Each of us has that power of the mind we call the imagination; yet some of us are more imaginative than others.  Further, to be called “imaginative” may be a compliment or a criticism, depending on the source of the comment.  We are particularly aware of having used the imagination when we recall a vivid dream or when we have told an exciting fairy tale to an attentive child.  But in fact we use the imagination all the time: it functions alongside and in our intellect and memory.  Unless we stop to analyse our thinking we would not be particularly aware of having used the imagination in this way where it is basically the servant of reason.


Imagination has to do with images.  For example I can imagine the tree that I want to grow in my garden.  By bringing together images from a variety of sources I can imagine a tree which has all the colours of the rainbow on its trunk, branches and leaves, keeps all its leaves in winter, has a nest in every branch, is one hundred metres high, and which produces fruit for Christmas which are in the shape of a Christmas pudding.  In contrast to other ways of knowing – e.g. by observation – the imagination is wild and free.  In fact it can seem to be both fantastical and irresponsible, the equivalent of fantasy and fancy.  It was no accident that Plato, the Greek philosopher, would not have the poets, the image-makers, the fantasy-wavers in his well-ordered community (Republic, Bk 10). Not a few others have followed him in being wary of the powers of the unfettered imagination.

      We may say that the imagination enables us to bring home to ourselves the reality of some past experience (e.g. confirmation, first communion), or grasp more intensely some experience of the moment (e.g. waiting on God for guidance), or taste beforehand in some degree an event yet to be experienced (e.g. a marriage; an ordination).  The imagination is essentially realistic but, as we have noted, it can transform itself into mere fancy.  By means of it we can enter more fully into the subject of our meditation, both in regard to what is being considered or desired or resolved as a result of the act of mental prayer (e.g. the picturing of virtues and values aimed at and being realized in our lives, and of people to whom we intend to act in a specific way to fulfill the vocation to serve our neighbour).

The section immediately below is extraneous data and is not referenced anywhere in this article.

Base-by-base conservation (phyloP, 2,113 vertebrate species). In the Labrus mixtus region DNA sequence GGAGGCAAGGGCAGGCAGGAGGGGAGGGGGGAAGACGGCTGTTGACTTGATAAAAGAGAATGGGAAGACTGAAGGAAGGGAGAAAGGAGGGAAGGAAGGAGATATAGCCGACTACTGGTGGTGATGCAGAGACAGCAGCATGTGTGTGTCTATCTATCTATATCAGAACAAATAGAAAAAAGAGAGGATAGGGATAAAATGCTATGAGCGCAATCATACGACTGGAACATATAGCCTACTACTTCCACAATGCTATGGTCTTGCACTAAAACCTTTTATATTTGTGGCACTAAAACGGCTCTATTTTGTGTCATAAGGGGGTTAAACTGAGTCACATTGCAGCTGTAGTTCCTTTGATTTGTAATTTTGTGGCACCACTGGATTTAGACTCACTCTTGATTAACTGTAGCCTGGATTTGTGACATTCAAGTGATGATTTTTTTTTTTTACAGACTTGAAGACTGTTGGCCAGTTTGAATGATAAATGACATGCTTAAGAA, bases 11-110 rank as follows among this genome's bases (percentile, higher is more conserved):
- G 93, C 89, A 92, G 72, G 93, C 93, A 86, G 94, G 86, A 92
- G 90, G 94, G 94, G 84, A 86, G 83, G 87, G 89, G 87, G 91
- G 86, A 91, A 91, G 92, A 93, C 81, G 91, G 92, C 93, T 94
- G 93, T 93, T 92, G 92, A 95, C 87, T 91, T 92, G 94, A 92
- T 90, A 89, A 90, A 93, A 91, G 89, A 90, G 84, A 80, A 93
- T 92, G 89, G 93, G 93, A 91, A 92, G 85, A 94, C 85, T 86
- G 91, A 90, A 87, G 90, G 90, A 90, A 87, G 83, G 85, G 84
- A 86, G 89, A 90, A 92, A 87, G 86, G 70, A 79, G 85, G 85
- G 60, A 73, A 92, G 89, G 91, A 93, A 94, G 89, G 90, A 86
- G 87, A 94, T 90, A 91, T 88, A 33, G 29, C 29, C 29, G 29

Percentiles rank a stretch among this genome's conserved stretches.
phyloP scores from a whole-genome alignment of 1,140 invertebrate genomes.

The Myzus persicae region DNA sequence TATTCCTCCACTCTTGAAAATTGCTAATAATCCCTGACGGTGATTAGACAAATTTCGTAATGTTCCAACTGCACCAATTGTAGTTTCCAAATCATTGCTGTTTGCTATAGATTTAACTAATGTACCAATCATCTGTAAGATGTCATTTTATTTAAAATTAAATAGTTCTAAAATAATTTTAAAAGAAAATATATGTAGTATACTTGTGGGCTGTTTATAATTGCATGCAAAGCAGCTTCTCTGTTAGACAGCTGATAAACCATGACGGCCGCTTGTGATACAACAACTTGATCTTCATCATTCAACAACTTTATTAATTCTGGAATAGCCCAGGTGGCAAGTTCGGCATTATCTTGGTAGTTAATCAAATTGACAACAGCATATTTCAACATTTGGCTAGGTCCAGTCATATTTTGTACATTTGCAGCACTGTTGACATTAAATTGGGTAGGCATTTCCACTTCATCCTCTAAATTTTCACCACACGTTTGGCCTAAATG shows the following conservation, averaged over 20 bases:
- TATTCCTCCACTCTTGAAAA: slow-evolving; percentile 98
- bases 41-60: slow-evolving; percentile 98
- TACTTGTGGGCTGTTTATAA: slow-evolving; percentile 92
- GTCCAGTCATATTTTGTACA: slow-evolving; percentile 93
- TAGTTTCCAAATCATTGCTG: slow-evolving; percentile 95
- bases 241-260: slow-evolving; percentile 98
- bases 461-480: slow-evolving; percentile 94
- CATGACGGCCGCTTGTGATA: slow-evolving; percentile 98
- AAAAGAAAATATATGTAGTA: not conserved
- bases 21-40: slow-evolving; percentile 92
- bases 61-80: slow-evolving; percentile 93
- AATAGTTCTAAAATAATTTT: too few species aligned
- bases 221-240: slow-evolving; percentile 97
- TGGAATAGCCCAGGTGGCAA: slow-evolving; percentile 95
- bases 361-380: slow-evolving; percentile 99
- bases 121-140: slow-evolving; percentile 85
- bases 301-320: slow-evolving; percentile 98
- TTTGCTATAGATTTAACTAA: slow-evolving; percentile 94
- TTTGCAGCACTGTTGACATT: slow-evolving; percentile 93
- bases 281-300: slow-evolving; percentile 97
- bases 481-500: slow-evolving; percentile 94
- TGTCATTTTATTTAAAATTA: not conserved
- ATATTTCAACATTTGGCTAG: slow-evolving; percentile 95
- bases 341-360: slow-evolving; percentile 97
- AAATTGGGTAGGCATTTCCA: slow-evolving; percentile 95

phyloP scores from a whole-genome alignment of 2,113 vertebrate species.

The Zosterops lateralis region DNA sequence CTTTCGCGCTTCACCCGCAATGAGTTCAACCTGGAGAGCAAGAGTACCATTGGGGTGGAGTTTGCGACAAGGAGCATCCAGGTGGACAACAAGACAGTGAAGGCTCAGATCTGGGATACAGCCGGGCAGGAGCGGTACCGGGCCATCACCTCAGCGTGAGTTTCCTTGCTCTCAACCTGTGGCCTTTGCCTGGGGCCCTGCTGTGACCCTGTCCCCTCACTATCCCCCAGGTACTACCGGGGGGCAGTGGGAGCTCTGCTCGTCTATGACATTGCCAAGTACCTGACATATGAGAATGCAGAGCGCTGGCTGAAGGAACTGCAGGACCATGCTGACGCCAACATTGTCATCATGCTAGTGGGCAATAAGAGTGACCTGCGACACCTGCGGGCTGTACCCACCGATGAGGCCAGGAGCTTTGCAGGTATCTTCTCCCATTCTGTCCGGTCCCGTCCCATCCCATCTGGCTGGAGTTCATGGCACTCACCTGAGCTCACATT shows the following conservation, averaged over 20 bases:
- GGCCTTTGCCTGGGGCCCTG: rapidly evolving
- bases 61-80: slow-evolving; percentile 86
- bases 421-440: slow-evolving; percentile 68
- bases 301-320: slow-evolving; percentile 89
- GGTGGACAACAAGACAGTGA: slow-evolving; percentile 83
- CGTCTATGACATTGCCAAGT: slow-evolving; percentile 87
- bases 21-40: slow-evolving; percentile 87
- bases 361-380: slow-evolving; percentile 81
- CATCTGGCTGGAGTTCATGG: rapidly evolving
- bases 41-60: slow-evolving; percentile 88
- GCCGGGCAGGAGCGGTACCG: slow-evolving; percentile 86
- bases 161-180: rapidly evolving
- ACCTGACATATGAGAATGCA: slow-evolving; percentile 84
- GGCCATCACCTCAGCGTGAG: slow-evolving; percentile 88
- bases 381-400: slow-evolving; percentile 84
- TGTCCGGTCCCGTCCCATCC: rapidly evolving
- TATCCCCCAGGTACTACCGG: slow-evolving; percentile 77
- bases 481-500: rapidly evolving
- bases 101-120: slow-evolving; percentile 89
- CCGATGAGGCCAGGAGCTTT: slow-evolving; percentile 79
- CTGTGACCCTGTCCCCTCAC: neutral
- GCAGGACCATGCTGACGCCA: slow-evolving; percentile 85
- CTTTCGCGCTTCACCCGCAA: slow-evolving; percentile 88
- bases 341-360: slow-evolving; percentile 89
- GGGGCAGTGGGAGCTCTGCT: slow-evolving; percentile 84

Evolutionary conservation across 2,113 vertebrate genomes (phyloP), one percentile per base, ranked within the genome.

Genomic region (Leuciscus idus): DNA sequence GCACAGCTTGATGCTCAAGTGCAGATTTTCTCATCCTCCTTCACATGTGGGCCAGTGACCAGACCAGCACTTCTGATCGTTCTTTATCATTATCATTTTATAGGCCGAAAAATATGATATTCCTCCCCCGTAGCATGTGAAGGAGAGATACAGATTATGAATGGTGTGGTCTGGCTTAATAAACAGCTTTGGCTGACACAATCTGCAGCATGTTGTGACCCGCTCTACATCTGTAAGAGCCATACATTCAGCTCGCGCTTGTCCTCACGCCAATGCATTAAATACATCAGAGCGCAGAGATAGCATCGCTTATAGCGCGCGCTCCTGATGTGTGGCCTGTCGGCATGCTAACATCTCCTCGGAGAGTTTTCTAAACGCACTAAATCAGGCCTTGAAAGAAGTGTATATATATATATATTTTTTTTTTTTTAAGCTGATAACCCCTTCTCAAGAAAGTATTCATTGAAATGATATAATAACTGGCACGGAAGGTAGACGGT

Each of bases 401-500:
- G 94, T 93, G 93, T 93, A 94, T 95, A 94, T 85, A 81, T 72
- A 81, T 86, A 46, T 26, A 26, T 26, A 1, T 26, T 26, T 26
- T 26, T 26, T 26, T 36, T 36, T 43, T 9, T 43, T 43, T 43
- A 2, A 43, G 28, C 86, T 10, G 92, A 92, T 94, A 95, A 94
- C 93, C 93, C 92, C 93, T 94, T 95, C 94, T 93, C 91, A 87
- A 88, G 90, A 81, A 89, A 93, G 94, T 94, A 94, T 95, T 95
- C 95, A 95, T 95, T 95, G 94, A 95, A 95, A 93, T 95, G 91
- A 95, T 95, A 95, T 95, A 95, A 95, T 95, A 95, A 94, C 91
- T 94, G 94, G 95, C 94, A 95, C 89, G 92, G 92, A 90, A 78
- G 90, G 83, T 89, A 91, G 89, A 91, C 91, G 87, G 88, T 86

Perhaps one further word is necessary at this stage.  It would appear that the imagination of some people is mainly pictorial, a capacity for realizing/creating the scene as a picture before the eyes (e.g. of the baptism of Jesus by John in the Jordan).  Others find this difficult but are able to enter intensely into the feelings of the “actors” in the scene (e.g. how John the Baptist felt when required to baptize Jesus).  Perhaps some people have both capacities and are able to use them both fruitfully.  Our particular interest is the function – if any – of the imagination in meditation/prayer.  Before we can make a positive case for, and illustrate, its use we must note the objections which have been raised, particularly within Protestantism.